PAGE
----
Monday, July 11, 2011

In Reply to Shawn re. e-books and self-publishing

The following began as a reply to Shawn Enderlin's comment on Eleanor's post re. e-publishing. Mine got long enough that a full post seemed appropriate....

I see you point Shawn, but I think the sky isn't going to be falling quite so fast or completely as some people are claiming. E-books are taking up a larger share of the market, but the number of people with e-readers is still a smaller percentage of the overall reading public. This, too, will change, but I don't see it becoming an all-or-nothing situation, as is so often seems to be painted by some e-advocates.

Too often, I think people forget the essential privileged status of the e-reader user. People who either choose not to use, or cannot afford, electronic readers/smart phones/tablets will still need a reading medium, as will many libraries and other markets. POD (print on demand) could help satisfy some of this, but that assumes either an awareness or an accessibility by the general reading public that isn't a guaranteed constant. In short, there will still be a need to more traditional, or traditional-like, distribution channels for a long time. The need may shrink, or alter, of the like, but it will be there.

By its very nature, one of the challenges of self-publishing is the exact thing you mention: distribution (in terms of people seeing your title in various locales). Yes, there are examples of people making money by self-pubbed books, but these still tend to be the notable exceptions. When you look at the vast raft of self-pubbed e-books out there, the trick is not being a success, but even getting noticed. Admittedly, this is also a problem for traditional print authors as well. I point this out not as a dig at self-pubbing, but rather because, in the case of e-pubbing, I see it too often brushed over with the "the reader will will find you if the book is good enough" placebo. That is true of either medium, and you can find examples of authors on this very blog who could tell you about the challenges of being "found" in a narrower pool (paper book) than you are looking at in the e-end. Going kindle isn't going to solve the fundamental challenge of being picked up by a reader.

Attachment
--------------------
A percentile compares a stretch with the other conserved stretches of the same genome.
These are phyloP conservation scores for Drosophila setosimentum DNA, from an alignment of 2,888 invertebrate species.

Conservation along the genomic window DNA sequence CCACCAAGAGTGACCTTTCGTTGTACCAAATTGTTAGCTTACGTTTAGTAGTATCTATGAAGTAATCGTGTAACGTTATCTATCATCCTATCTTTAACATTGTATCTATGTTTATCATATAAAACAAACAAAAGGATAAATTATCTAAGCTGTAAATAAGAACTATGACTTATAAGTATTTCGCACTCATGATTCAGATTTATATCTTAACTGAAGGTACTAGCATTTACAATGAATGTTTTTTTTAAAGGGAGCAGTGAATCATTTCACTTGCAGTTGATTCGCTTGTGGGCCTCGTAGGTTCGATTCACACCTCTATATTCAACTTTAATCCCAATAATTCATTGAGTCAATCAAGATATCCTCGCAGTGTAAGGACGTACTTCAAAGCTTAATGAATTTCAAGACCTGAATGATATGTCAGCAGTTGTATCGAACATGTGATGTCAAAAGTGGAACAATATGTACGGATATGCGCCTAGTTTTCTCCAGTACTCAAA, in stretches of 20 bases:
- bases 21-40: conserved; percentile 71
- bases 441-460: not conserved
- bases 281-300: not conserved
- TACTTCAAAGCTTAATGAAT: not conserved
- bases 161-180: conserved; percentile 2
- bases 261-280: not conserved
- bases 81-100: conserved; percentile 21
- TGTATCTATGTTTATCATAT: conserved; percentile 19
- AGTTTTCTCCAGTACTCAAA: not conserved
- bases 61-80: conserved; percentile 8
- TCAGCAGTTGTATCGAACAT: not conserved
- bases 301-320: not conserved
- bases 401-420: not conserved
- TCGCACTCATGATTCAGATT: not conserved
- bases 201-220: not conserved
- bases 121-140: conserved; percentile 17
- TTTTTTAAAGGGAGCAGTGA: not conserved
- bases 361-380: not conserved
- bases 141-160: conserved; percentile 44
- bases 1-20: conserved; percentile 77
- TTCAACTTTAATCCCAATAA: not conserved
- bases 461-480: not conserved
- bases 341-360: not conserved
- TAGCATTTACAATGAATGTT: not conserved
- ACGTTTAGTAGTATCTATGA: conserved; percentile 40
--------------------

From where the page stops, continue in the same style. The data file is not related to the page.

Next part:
I don't dismiss the power and potential of e-books and self-pubbing, but I also don't think it is the high-holy that its strongest advocated are painting it to be, either. Traditional publishing is going to have to change, and it may be ugly for a while; but I think there is still a basic enough desire and need for the services and products they provide that people shouldn't be writing them off without doing their own homework first (as you seem to have done), rather than simply following the band leader of choice (which I have seen others do).

At base, publishing is a business: deciding whether you want to sign on with a firm (traditional publishing) or have your own start-up (self-publishing) deserves just as much thought and research as starting a brick and mortar establishment in some ways. Each brings benefits and challenges, and neither is the end-all, be-all at this point in time; nor will they be for some time to come, IMO.

1 comment:

Shawn Enderlin said...

Doug, you make some great points and I once again find myself in the “I can't really argue with any of that” category.

As you say, the sky isn't falling, at least not yet. But will it? It seems well within the realm of possibility. When it might collapse is an even murkier and (at least for me) more frustrating question.

Take where I'm at today. I'm probably about nine months away from taking the plunge, assuming my beta draft readers don't unanimously hate my WIP. Say I self publish. If I do that, I don't have to worry about whether or not bookshelves will exist, plus I immediately start earning at a rate that will beat any contract I could get today. Yes, that's predicated on selling but I think that discussion is a different post ;-)

Contrast that with going the traditional route and shopping for an agent. Say that goes really well and that my agent finds a publisher in short order. That means, best case, I'll be ready to sign a contract in 1 1/2 years and a my book will be on shelves in 2 1/2 years.

Is it worth waiting all that extra time? Is it worth giving up that income and assuming the risk of whether or not Barnes & Noble will still exist? I want to say it is, because I’m keenly aware of how much a publisher will do for me, but the pessimist in me is pretty freaked out about being stuck in a situation where A) I am unable to earn out my advance, and/or B) find myself saddled with a dead end contract that ties up my rights for years.

So what's the right answer? I don't honestly know. As you pointed out, the industry is going to have to change. Royalties will have to go up. E-book prices will have to go down. There will be more competition from places like Amazon, Google, and who knows how many agencies who turn themselves into publishers. I can even see locally based groups of authors organizing into publishing collectives, pooling their talents and collaborating on everything from editing to marketing.

There's really only one thing I know for certain: things are going to get interesting.

That, and I’m REALLY glad I’m still nine months away from having to make this decision. :-)